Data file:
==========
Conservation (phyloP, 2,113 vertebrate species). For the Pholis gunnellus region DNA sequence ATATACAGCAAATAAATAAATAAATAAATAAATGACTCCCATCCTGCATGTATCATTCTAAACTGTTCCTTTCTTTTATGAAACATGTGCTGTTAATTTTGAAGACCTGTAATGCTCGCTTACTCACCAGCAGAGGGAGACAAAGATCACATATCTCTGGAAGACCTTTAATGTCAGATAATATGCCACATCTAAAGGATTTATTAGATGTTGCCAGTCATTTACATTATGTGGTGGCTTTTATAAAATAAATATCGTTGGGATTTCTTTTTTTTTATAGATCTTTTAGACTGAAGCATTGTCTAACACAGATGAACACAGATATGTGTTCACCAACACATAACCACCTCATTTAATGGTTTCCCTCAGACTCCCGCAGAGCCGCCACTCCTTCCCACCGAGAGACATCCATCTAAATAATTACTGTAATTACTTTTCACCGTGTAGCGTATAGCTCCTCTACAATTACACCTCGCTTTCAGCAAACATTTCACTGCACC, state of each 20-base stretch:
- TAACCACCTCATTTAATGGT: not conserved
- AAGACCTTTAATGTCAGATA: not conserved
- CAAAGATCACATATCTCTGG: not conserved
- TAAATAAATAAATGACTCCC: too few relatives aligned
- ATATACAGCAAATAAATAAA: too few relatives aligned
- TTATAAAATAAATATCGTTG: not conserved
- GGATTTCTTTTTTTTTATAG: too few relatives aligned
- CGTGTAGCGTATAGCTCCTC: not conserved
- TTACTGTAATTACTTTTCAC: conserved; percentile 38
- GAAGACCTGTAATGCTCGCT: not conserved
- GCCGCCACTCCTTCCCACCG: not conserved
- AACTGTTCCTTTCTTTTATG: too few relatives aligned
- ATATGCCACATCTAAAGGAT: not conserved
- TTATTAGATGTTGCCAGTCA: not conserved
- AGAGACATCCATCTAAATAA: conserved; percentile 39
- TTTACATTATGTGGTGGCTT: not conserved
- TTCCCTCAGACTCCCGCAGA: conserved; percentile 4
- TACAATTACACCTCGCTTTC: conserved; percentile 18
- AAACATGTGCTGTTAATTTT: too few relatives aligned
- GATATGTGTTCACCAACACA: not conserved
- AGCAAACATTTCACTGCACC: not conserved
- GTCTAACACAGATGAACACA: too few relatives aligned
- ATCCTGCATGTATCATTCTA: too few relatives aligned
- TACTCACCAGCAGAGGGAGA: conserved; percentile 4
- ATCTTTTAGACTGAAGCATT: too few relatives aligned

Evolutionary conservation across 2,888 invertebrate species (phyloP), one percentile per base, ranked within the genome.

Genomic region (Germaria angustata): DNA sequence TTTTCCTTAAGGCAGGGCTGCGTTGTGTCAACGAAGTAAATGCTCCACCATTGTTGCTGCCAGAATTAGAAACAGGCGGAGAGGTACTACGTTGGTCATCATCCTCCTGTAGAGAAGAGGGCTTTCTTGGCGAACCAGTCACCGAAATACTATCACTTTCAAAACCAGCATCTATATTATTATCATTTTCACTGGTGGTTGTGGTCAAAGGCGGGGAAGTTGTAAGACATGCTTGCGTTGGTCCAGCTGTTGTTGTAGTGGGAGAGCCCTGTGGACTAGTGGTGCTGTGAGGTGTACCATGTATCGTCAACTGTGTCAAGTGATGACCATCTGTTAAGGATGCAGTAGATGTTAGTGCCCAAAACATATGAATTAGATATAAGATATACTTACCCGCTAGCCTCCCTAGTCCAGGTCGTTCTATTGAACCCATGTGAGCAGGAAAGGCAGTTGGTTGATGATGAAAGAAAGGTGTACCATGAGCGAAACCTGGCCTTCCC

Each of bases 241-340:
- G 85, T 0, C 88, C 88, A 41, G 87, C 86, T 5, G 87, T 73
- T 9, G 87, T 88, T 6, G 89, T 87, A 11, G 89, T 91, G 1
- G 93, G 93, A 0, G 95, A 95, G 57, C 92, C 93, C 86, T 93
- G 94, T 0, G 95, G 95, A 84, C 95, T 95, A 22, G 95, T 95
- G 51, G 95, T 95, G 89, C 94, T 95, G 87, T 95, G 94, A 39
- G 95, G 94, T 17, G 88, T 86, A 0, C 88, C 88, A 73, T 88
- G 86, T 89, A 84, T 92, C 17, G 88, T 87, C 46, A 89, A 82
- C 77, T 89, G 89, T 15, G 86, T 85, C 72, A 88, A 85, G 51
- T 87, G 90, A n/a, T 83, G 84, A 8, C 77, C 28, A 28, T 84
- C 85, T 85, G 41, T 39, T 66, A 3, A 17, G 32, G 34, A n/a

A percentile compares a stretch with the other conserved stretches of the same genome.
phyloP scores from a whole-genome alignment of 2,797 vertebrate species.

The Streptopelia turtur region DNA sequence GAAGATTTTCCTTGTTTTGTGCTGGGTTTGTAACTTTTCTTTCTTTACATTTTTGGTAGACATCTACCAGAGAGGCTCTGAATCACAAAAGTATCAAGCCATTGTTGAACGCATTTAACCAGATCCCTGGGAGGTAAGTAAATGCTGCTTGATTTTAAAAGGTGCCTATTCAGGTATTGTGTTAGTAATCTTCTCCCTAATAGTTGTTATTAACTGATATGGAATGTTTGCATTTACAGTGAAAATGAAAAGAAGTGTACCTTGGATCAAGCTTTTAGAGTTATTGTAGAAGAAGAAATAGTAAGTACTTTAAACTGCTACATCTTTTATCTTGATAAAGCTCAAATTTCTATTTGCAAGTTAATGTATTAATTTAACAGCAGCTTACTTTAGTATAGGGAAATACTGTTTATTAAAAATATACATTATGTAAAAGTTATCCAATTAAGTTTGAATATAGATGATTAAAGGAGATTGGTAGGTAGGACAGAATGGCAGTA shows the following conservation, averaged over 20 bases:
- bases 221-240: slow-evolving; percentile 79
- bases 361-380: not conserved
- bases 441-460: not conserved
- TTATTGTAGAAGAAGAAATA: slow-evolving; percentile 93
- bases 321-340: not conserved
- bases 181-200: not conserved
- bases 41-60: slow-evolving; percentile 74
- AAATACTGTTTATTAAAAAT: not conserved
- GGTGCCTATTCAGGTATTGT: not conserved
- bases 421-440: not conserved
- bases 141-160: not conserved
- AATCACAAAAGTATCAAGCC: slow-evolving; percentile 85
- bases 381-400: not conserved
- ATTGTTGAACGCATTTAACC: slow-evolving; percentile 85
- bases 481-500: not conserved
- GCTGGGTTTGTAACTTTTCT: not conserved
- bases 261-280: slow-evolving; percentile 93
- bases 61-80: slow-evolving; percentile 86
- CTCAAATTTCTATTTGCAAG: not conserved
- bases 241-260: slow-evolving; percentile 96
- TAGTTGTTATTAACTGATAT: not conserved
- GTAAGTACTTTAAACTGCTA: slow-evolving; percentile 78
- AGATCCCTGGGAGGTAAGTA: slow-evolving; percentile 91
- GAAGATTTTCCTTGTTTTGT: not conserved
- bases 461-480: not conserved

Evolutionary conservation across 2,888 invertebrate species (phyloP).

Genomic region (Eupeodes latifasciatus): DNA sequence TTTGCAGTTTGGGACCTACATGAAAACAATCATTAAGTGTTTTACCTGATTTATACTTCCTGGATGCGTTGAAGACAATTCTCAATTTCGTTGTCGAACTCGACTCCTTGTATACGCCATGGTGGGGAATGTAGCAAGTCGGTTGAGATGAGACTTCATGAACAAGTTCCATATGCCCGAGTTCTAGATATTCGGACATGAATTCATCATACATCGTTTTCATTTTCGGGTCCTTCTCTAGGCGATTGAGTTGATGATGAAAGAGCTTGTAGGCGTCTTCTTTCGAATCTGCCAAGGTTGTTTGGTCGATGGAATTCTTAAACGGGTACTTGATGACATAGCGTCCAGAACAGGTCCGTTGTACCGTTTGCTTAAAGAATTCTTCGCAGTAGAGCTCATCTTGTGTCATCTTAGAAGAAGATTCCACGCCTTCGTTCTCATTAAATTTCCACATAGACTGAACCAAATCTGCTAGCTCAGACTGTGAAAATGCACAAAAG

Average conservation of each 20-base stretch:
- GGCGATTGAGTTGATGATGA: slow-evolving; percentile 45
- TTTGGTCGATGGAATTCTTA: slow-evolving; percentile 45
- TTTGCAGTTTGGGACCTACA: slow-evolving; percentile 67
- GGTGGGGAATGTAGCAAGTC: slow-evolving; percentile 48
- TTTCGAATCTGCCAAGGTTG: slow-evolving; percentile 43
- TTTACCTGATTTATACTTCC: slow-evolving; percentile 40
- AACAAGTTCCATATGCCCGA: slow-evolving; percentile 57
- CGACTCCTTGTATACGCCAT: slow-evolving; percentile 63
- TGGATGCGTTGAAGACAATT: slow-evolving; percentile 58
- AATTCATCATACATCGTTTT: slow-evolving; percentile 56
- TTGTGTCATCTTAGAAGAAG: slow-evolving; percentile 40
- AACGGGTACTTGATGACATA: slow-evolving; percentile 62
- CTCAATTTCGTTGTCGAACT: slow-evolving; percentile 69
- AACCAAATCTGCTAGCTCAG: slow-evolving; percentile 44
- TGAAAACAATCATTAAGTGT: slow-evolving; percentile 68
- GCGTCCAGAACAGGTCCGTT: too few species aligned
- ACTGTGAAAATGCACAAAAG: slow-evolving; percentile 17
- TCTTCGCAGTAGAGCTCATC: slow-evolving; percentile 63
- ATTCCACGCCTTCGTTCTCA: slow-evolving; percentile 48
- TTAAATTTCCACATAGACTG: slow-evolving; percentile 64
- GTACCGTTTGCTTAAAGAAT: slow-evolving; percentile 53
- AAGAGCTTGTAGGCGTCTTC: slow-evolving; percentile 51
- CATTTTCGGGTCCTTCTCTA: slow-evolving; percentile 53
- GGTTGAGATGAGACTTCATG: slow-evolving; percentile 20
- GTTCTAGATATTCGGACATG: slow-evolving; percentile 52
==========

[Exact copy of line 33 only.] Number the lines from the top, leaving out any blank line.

- G 94, T 0, G 95, G 95, A 84, C 95, T 95, A 22, G 95, T 95